Individual Ambidexterity and Entrepreneurship

Most new ventures are founded by former employees of organizations. Employees make discoveries while working for organizations and decide to exploit them on their own, especially when parent firms do not see the value in their discoveries, or choose not to exploit them due to a lack of fit with the firm’s strategy. When employees leave to start new ventures, we call their ventures employee spinouts

Ambidextrous behaviors have been observed in entrepreneurs. Entrepreneurs display ambidextrous through boundary-spanning relationships, by avoiding excess exploitation and keeping time aside for exploration, by using platforms for discussing issues related to exploration, and by shifting focus from exploration to exploitation and vice versa as the current situation requires (Volery et al., 2013). The entrepreneurial process is often conceptualized as stage-based. For example, Kazanjian and Drazin (1990) suggest four stages: conception and development, commercialization, growth, and stability. The early stages are more in line with exploration activities and the later stages are more similar to exploration activities, again suggesting entrepreneurs need to be able to do both types of activities.
Mom et al. (2015) propose that individuals working within organizations are ambidextrous if they are involved in both exploration and exploitation activities. Exploration and exploitation involve different types of learning and thus offer different preparatory experiences for individuals involved in them. According to March (1991), exploration involves activities such as search, play, experimentation, ideation, radical innovation, and formulation, whereas exploitation involves activities like refinement, execution, selection, implementation, and incremental improvement.

Yeganegi et al. (2019) propose that entrepreneurial preparation within their employing firms is important for employees turned entrepreneurs. Work experiences may be sources of entrepreneurial opportunities that employees can use to create new businesses and to potentially increase their economic and social mobility. The above argument suggests that when employees experience both exploration and exploitation (i.e., individual-level ambidexterity) in an organizational setting, they are mimicking the same stage-based processes that they will likely encounter in entrepreneurship.
Seeing the whole cycle of the business activity may enable employees to better recognize opportunities, reduce their uncertainty, increase the depth and breadth of their knowledge, and increase their perceptions of self-efficacy—all of which are expected to increase the likelihood of that they will become nascent entrepreneurs. The authors distinguish between exploration and exploitation experiences, thus draw on the individual ambidexterity literature for inspiration. Using data from the Global Entrepreneurship Monitor, their analyses suggest that employees who experience individual-level ambidexterity, that is exposure to both the exploration and exploitation phases in the corporate venturing process, are more likely to become nascent entrepreneurs.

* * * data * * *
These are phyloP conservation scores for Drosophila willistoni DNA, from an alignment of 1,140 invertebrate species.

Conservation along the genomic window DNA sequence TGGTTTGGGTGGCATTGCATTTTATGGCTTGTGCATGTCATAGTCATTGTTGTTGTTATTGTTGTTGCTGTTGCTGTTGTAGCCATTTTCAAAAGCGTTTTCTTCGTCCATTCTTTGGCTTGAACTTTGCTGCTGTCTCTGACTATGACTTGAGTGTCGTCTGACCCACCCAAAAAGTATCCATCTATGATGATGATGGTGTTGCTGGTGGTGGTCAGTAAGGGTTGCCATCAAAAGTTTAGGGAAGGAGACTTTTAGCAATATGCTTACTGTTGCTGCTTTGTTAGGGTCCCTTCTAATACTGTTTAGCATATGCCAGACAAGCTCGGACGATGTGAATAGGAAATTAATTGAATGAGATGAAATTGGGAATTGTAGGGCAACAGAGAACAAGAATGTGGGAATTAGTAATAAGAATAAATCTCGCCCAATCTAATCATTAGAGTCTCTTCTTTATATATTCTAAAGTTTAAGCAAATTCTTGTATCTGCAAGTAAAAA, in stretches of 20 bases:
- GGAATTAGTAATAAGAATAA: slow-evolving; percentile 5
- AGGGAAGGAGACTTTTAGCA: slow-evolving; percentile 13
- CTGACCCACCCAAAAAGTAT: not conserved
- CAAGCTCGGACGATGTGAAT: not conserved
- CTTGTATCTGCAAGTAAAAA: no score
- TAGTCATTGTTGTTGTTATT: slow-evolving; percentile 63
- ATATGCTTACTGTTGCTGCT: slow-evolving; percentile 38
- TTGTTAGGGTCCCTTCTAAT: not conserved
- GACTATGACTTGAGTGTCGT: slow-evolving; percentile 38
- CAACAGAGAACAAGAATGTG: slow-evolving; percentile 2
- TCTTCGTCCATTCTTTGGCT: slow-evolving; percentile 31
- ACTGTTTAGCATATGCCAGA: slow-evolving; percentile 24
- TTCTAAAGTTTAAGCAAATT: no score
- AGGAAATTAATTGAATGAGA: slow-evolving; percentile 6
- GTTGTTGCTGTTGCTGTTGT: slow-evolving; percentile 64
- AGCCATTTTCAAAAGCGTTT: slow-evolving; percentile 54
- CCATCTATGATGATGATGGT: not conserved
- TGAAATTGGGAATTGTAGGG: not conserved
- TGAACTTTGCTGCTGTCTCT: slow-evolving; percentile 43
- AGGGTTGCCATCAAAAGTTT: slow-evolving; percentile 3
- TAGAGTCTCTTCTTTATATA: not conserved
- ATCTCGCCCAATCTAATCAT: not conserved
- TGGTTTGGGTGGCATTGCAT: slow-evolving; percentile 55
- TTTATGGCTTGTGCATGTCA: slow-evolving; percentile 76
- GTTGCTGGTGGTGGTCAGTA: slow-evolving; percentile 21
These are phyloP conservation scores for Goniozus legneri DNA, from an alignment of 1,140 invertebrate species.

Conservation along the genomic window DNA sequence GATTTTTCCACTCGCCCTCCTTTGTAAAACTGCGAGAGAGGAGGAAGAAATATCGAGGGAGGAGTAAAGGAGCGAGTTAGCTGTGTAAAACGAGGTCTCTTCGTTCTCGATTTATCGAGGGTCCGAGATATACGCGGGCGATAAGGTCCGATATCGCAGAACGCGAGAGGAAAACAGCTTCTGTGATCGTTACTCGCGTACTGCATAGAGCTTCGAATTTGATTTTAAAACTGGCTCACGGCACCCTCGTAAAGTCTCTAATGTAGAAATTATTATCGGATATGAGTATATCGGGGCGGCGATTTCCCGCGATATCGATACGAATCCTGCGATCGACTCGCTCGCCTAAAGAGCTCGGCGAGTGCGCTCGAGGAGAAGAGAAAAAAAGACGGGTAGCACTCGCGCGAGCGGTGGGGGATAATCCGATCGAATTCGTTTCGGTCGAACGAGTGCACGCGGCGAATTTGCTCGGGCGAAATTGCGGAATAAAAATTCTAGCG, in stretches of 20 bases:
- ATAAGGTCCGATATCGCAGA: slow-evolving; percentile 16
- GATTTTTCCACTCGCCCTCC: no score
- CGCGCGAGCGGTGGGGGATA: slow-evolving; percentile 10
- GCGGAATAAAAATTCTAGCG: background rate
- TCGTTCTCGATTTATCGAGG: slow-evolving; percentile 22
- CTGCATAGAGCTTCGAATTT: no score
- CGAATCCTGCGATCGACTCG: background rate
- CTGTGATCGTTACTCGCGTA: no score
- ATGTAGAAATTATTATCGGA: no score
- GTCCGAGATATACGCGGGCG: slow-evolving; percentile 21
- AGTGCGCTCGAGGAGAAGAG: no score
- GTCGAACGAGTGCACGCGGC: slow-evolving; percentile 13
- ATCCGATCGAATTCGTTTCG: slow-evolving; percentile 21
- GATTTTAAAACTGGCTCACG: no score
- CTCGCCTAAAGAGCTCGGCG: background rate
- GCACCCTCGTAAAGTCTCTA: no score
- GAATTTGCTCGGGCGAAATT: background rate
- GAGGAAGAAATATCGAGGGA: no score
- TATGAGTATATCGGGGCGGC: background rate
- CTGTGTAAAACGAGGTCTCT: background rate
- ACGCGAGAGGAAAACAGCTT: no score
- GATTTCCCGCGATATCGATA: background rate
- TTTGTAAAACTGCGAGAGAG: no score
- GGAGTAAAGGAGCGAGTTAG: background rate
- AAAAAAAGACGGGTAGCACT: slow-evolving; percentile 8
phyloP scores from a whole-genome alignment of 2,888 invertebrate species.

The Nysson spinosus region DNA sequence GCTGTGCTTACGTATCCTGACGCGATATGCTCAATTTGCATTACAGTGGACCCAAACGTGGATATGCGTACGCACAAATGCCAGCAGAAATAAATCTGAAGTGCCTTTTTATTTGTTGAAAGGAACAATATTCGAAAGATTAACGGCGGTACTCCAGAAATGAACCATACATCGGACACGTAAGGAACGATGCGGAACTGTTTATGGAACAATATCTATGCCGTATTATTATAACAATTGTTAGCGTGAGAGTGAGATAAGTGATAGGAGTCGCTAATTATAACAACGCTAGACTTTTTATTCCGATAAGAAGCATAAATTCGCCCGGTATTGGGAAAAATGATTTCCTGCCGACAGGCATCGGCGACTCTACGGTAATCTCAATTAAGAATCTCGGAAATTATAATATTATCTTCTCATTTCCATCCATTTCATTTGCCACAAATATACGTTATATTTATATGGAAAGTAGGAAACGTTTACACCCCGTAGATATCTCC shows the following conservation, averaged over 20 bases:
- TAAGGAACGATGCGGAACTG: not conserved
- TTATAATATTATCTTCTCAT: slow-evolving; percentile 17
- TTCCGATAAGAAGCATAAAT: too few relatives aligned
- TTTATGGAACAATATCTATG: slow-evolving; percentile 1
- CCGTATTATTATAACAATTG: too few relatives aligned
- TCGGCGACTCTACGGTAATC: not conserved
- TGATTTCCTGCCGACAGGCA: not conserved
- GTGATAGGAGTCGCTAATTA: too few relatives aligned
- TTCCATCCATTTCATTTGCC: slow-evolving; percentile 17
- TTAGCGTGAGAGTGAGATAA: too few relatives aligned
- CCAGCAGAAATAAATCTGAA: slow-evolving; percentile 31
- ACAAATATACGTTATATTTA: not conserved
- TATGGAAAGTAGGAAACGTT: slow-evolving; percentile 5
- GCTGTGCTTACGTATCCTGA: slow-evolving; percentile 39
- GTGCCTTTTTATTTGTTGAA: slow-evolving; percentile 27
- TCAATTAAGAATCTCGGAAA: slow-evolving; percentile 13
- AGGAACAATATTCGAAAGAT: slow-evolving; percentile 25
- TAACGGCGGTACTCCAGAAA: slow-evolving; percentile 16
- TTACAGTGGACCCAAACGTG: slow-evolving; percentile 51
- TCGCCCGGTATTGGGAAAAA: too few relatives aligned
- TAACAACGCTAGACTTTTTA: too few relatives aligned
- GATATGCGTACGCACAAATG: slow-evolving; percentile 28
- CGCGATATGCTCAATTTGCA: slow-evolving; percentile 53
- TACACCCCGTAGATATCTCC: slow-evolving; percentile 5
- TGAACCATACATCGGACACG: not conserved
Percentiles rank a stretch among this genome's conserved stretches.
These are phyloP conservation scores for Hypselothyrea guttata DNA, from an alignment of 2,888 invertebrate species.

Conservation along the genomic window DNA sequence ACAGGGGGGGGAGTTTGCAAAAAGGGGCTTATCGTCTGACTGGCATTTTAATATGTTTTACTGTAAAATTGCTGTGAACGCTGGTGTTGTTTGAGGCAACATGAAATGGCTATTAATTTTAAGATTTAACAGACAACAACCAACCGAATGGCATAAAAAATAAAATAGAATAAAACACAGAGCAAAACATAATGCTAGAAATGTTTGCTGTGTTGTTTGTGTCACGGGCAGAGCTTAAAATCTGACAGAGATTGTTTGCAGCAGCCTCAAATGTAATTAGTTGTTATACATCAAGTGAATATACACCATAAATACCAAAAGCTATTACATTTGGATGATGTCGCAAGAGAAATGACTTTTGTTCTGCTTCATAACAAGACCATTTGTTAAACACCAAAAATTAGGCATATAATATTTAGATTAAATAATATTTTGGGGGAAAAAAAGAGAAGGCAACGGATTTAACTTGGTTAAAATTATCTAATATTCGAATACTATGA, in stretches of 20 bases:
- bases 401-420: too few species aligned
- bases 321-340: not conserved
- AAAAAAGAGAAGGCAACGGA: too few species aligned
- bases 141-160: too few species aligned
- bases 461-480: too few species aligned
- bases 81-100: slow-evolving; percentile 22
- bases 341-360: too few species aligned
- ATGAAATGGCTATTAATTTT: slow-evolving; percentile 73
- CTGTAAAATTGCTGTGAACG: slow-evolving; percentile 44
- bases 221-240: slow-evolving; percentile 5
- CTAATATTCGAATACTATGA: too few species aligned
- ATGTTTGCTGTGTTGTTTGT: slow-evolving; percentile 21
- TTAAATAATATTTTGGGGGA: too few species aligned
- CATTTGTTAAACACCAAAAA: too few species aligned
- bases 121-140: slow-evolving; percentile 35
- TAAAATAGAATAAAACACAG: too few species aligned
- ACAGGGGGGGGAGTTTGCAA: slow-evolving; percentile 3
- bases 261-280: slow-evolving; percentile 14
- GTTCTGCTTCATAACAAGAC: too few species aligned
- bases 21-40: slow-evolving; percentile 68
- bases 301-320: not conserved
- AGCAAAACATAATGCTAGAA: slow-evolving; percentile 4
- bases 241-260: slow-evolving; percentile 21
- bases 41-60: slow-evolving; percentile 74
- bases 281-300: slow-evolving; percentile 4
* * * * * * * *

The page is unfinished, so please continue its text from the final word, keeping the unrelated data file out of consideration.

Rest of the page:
The degree of ambidexterity that an individual may experience as a member of an organization is likely to differ according to the context internal to the organization. For example, organizations that break up exploration and exploitation tasks with structural separations may use differentiated incentive schemes (i.e., different rewards for those who are engaging in exploration than those for individuals specializing in exploitation). Alternatively, they may disallow overlapping cultures to form around exploration and exploitation activities and therefore be less likely to employ individuals who will experience ambidexterity at work. By contrast, organizations that practice contextual ambidexterity (Gibson and Birkinshaw, 2004), where both exploration and exploitation occur within the same organizational units are likely to accommodate ambidexterity experiences for more individuals.


Gibson,C.B., and Birkinshaw, J. (2004). The Antecedents, Consequences, and Mediating Role of Organizational Ambidexterity, Academy of Management Journal, 47(2),209–226.

Kazanjian,R. K., and Drazin, R. (1990). A Stage-Contingent Model of Design and Growth for Technology Based New Ventures, Journal of Business Venturing, 5(3),137–150.
March, J.G. (1991). Exploration and Exploitation in Organizational Learning,Organization Science, 2(1), 71–87.

Mom, T. J., Fourné, S. P., and Jansen, J. J. (2015). ‘Managers’ work experience,ambidexterity, and performance: The contingency role of the work context,’Human Resource Management, 54(S1), 133-153.

Volery, T., Mueller, S., and von Siemens, B. (2015). Entrepreneur ambidexterity: A study of entrepreneur behaviours and competencies in growth-oriented small and medium-sized enterprises. International Small Business Journal, 33(2), 109-129.

Yeganegi, S., Laplume, A. O., Dass, P., and Greidanus, N. S. (2019) Individual‐Level Ambidexterity and Entrepreneurial Entry. Journal of Small Business Management. In press.

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